As climate change threats accelerate, new technologies, products, and approaches are required for smallholder farmers to mitigate and adapt to current and future threats. Targeting smallholder farmers will benefit not only the farmers but the entire agri-food system through enhanced locally relevant knowledge that harnesses handheld sensors and advisories on management options, soil status, weather, and market information.
The Agriculture Innovation Mission for Climate (AIM for Climate / AIM4C) seeks to address climate change and global hunger by uniting participants to significantly increase investment in, and other support for, climate-smart agriculture and food systems innovation over five years (2021–2025).
The International Center for Maize and Wheat Improvement (CIMMYT), as a partner of AIM for Climate, organized a breakout session titled “Smart Smallholder Fertilizer Management to Address Food Security, Climate Change, and Planetary Boundaries” during the AIM for Climate Summit in Washington DC, May 8-10, 2023.
Fertilizers are essential for increasing crop yields and ensuring food security, yet fertilizer use for food and fodder is severely skewed at the global level, leading to over-fertilization in some regions and under-fertilization in others.
Farmers in low-income countries are highly vulnerable to fertilizer supply shortages and price spikes, which have direct consequences for food prices and hunger. Improving fertilizer efficiency and integrated organic and inorganic sources is important globally as nutrient loss to the environment from inappropriate input use drives greenhouse gas emissions and pollution.
Because smallholder farmers are the primary managers of land and water, the CIMMYT-led AIM4C Innovation Sprint, Climate-Resilient soil fertility management by smallholders in Africa, Asia, and Latin America is designed to implement and scale-up a range of climate robust nutrient management strategies in 12 countries, and to reach tens of millions of smallholder farmers in close collaboration with nearly 100 public-private partners organizations.
Strategies include innovations in extension where digital tools enable farmer-centered private and public advisories to increase the uptake of locally adapted nutrient management practices. Connecting farmers to investors and markets provides financial support for improved nutrient management.
By tailoring validated fertility management practices to their specific conditions, and integrated use of legumes and manure, smallholders will optimize productivity, enhance climate resilience, and mitigate greenhouse gas emissions. Research from other organizations has determined that improved fertilizer management can increase global crop yield by 30% while reducing greenhouse gas emissions.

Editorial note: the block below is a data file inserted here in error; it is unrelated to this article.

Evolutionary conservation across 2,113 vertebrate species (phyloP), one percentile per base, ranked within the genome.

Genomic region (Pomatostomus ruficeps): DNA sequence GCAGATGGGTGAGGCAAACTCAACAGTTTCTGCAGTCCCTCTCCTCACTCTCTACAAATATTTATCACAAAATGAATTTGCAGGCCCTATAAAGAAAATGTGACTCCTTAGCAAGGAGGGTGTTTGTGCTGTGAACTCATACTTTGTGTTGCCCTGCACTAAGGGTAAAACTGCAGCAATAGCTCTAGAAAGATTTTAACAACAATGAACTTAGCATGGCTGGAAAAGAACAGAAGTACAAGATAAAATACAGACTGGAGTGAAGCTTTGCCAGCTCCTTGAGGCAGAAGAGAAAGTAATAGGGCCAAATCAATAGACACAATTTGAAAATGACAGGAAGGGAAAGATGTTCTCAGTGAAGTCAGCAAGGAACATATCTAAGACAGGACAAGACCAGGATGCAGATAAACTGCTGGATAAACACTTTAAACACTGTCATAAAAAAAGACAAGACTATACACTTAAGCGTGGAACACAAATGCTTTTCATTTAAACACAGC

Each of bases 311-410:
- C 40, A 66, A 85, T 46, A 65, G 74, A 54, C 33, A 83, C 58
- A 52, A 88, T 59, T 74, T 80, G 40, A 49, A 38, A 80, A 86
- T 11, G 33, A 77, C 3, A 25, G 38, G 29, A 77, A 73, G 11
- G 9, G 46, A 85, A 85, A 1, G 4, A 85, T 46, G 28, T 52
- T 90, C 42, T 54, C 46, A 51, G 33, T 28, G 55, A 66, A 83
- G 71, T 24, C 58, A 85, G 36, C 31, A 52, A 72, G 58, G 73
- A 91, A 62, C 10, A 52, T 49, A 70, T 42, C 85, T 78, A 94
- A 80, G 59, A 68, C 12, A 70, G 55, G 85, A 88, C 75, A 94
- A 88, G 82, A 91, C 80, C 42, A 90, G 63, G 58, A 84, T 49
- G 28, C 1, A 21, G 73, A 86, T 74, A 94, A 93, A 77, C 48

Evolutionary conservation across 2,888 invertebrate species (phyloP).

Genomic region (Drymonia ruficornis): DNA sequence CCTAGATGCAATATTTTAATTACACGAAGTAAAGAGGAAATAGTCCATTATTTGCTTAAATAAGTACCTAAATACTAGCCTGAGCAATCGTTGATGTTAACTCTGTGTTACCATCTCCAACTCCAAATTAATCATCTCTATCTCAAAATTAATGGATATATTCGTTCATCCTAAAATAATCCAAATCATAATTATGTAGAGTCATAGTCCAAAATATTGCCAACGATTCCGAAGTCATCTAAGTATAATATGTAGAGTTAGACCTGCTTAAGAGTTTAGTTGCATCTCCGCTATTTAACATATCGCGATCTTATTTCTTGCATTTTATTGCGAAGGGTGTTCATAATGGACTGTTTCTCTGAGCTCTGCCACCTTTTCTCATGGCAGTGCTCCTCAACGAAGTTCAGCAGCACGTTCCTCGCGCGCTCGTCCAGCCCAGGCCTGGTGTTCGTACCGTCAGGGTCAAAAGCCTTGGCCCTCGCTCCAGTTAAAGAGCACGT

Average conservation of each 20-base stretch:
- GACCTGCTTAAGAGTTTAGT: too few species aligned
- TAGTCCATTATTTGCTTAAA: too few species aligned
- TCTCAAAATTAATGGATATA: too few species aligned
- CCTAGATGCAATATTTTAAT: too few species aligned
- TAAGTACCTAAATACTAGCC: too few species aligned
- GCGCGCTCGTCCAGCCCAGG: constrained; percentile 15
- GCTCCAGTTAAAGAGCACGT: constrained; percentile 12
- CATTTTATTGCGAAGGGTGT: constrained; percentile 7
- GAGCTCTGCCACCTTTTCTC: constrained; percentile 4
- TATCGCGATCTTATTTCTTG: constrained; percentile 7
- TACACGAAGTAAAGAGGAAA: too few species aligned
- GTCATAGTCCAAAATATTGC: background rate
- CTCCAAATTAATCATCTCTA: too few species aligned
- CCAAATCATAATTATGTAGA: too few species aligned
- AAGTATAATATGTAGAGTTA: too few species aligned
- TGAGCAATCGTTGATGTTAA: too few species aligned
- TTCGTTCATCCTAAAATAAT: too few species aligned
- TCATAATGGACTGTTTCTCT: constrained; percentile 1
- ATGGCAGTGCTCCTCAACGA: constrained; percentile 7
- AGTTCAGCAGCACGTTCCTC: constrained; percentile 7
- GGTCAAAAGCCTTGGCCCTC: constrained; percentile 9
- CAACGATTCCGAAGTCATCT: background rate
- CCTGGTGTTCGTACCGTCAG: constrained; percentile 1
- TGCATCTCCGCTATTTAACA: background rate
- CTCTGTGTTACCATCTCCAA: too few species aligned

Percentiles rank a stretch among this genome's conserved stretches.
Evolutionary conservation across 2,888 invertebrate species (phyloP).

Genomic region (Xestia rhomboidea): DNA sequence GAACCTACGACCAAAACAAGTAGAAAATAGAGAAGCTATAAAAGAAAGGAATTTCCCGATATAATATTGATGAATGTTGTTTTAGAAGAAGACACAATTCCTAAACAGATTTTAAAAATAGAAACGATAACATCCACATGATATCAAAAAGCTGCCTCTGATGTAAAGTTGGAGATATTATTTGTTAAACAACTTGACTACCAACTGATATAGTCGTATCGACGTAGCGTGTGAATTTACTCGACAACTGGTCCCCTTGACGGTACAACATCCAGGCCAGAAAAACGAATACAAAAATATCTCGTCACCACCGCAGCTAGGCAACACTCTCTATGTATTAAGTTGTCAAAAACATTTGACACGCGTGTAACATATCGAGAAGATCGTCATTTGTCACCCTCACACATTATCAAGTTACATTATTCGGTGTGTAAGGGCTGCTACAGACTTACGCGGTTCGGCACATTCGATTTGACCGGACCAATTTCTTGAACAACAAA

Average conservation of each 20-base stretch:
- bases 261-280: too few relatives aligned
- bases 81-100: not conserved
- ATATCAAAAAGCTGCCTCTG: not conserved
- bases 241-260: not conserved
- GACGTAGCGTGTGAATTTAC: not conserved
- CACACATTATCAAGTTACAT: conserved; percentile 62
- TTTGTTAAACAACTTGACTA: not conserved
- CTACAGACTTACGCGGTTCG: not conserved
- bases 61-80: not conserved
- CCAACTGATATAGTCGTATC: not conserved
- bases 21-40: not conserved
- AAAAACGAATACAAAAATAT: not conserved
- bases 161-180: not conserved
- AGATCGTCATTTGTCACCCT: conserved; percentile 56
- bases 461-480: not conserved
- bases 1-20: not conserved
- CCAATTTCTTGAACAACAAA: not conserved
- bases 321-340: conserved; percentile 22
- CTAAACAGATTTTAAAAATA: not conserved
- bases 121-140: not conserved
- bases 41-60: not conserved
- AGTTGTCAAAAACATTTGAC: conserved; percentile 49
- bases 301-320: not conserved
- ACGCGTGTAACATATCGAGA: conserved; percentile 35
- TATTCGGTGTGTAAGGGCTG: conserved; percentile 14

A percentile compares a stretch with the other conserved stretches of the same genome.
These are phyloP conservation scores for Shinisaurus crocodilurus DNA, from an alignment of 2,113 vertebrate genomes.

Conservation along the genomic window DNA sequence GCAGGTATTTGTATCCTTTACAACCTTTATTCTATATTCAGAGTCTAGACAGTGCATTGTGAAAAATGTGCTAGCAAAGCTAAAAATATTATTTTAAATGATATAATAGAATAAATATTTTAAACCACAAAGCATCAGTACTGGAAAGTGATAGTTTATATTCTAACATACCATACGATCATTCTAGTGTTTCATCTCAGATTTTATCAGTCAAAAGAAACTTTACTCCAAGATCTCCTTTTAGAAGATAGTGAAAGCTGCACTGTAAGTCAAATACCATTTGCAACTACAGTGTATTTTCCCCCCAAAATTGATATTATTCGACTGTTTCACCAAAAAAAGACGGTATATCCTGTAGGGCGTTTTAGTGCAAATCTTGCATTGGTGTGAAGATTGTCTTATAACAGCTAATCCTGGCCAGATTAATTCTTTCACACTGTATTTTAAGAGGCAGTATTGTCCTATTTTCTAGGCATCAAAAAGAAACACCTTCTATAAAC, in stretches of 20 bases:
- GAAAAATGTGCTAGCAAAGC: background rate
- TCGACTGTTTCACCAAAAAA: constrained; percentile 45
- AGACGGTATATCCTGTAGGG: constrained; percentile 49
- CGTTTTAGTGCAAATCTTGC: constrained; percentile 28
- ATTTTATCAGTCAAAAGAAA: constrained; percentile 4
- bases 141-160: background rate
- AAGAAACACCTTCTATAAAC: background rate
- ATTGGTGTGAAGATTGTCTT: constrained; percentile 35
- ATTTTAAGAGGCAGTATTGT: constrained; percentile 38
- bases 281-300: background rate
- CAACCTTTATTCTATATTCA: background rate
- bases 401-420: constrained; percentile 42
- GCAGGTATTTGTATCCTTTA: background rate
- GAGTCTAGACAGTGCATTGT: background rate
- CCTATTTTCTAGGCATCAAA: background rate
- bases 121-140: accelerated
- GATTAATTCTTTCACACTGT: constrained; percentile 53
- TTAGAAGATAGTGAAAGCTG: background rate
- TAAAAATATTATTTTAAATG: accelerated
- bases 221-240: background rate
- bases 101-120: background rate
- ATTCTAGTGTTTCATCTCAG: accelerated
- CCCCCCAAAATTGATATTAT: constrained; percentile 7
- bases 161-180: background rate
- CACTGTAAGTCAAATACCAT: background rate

Right place, right time
“We need locally adapted fertilizer management approaches that work for smallholder farmers. By tailoring validated fertility management practices to their specific conditions, smallholders will optimize productivity, enhance climate resilience, and mitigate greenhouse gas emissions,” said Sieg Snapp, CIMMYT’s Sustainable Agricultural Systems Program Director. She continued, “What is needed now is major investment in data synthesis. Through this SPRINT we are exploring options to enable taking sensors to scale, to reach tens of millions of farmers with hyper-local soils information.”
Inequality is the core of the problem in fertilizer management: some regions apply more than the required amount, where in other regions fertilizer application is insufficient for plant needs, leading to low yields and soil degradation.
“Fertilizer efficiency can be improved through application of the right amount of fertilizer using the right source employing the right methods of application at the right time of plant demand,” said Tek Sapkota, CIMMYT Senior Scientist, Agricultural System/Climate Change.
The session included presentations by the Foundation for Food & Agriculture Research (FFAR), UN Foundation, Pakistan Agricultural Research Council (PARC), Stockholm International Water Institute (SIWI), USDA, and Alliance of CIAT-Bioversity. Highlights sustainable and climate-smart practices in Pakistan, novel plant genetics for improved nitrogen cycling, and soil water and nutrient management in the Zambezi to tackle food security and climate change challenges.